Much of the freakout about Elon Musk buying Twitter is based on an assumption that social media is integral to democracies and a critical tool for dissidents living in repressive regimes. But what if that assumption is overblown? Are the dustups over Twitter's new ownership really just a proxy war for the broader freedom of speech debate that has been ratcheting up recently?
Just as Elon was talking up Twitter, Barack Obama gave a major address calling for government regulation of social media platforms to curb "misinformation." Here, then, are two contrasting visions that speak to essential differences over freedom and truth—and who determines what constitutes truth in the first place.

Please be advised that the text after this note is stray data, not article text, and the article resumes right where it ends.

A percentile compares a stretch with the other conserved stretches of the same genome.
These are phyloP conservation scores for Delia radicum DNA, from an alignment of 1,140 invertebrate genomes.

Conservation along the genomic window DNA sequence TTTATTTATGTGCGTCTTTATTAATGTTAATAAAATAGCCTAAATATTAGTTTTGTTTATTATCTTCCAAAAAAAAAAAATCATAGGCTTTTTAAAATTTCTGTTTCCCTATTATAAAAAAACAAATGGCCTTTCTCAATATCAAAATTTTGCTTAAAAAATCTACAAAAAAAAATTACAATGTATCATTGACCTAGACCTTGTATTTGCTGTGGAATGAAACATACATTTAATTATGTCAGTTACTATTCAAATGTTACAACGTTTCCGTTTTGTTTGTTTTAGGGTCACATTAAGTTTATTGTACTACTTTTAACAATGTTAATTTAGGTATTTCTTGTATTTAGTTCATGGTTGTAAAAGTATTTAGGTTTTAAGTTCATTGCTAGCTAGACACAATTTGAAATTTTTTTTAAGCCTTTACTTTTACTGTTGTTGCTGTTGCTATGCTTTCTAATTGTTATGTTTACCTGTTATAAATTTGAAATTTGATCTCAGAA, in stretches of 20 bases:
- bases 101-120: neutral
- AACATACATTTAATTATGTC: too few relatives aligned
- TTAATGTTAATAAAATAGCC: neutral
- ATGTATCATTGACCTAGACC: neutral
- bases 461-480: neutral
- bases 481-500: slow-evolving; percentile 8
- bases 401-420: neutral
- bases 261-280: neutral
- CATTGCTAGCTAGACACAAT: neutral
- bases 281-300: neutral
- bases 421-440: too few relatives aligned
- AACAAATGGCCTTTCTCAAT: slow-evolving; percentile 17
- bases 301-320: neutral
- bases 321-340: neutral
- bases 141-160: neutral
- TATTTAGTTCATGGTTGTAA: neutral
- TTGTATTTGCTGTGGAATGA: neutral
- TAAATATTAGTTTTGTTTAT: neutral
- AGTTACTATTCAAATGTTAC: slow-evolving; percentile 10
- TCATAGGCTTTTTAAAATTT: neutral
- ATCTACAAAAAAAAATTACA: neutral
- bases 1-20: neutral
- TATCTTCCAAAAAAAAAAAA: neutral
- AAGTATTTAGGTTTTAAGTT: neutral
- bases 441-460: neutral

In Part 2 of the conversation, available here for subscribers, Shadi and Damir debate whether low information or high information voters are better for democracy. Ordinary voters say they believe in crazy things, but in their day-to-day lives don't behave as if they believe. Ideologues, on the other hand, tend to be well-educated, so clearly better education or information isn't the answer. But then what is?
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